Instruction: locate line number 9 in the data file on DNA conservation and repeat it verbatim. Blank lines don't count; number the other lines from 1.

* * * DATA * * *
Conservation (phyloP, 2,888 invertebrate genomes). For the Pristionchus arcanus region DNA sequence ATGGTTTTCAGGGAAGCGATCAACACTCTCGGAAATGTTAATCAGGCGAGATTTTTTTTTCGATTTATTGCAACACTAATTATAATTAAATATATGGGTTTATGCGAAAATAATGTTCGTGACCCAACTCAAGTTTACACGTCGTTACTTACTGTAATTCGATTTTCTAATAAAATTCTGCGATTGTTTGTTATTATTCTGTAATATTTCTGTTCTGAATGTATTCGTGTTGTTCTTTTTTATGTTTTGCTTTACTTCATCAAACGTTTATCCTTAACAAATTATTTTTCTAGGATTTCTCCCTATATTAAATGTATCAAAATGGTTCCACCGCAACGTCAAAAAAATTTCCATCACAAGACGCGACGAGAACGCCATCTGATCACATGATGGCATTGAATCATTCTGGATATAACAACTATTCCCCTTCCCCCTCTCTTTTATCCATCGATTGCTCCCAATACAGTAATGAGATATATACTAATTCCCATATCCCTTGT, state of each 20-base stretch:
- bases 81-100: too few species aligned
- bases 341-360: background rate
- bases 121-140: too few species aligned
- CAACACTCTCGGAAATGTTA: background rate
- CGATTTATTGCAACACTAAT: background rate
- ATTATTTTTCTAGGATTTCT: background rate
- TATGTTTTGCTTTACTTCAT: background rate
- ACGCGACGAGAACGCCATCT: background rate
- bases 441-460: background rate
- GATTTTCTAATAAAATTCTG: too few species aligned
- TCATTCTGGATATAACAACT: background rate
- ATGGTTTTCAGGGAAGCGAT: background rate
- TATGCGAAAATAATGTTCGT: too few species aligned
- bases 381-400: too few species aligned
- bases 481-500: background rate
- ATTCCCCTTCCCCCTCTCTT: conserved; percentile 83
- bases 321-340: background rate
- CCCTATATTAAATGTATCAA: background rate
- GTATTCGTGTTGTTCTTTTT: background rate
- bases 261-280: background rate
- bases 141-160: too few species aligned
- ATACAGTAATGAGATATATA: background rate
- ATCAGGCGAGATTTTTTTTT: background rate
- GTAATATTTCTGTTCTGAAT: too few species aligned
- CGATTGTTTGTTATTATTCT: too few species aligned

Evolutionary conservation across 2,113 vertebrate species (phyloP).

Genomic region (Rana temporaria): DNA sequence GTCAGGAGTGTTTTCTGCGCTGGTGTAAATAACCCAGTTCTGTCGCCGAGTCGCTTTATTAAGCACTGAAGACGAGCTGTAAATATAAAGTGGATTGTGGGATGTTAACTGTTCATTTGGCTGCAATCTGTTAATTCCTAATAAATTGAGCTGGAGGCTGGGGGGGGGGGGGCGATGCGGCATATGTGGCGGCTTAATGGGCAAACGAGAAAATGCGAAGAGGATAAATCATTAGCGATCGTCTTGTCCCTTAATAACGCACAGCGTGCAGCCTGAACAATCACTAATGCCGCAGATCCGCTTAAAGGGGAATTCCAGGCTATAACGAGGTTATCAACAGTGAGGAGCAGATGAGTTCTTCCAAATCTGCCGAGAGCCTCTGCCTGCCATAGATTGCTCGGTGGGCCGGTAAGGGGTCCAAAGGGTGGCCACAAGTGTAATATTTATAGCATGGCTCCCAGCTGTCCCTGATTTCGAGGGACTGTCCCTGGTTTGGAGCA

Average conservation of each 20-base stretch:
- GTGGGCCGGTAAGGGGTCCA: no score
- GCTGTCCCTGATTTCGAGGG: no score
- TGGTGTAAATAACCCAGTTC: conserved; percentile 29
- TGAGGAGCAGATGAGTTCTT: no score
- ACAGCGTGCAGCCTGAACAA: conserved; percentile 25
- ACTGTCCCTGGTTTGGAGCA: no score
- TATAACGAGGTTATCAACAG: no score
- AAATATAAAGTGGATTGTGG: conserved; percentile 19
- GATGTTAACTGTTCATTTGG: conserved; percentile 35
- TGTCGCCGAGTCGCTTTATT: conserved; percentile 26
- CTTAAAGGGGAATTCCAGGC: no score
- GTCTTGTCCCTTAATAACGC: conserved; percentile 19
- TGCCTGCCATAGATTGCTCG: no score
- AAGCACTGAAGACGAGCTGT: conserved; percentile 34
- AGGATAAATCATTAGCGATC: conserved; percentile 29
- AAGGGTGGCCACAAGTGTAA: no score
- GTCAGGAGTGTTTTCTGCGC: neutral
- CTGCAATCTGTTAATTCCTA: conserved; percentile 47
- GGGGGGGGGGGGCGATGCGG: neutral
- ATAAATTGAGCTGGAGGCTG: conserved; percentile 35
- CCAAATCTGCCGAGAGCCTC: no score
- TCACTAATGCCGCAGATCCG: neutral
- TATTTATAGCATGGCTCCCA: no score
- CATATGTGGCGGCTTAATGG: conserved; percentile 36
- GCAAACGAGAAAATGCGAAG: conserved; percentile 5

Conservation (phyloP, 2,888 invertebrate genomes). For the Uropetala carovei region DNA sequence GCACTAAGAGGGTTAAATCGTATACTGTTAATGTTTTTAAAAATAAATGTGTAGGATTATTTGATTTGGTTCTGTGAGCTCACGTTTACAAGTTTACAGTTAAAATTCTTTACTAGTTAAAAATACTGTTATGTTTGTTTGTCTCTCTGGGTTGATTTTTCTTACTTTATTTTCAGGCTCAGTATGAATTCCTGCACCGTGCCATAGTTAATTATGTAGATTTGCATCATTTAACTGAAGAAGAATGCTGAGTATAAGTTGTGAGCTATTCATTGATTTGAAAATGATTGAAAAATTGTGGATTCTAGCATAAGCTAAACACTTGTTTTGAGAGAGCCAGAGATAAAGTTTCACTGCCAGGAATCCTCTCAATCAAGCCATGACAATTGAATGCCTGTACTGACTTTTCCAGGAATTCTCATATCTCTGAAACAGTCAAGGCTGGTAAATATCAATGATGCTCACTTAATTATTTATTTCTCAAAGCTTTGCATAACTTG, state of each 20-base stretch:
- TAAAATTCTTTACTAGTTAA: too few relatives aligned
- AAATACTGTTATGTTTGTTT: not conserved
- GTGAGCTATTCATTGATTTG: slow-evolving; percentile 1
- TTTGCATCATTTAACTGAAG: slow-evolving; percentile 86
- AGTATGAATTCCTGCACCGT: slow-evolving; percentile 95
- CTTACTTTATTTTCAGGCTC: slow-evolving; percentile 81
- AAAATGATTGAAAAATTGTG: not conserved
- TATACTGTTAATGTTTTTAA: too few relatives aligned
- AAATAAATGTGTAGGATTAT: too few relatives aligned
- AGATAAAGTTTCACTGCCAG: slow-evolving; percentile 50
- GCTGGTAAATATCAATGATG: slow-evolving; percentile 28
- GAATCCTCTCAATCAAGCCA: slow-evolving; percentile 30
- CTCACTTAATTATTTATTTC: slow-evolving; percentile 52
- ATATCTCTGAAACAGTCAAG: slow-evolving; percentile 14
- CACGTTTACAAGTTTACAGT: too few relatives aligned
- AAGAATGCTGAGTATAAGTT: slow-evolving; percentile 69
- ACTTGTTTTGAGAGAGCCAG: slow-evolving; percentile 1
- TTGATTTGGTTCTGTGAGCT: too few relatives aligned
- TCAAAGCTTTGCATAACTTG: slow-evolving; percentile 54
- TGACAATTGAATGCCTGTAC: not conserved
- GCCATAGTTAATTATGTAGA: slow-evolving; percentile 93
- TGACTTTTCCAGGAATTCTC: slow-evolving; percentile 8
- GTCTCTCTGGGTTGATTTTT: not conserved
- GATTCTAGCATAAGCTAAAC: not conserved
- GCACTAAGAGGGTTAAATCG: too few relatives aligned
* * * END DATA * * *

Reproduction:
- ACGCGACGAGAACGCCATCT: background rate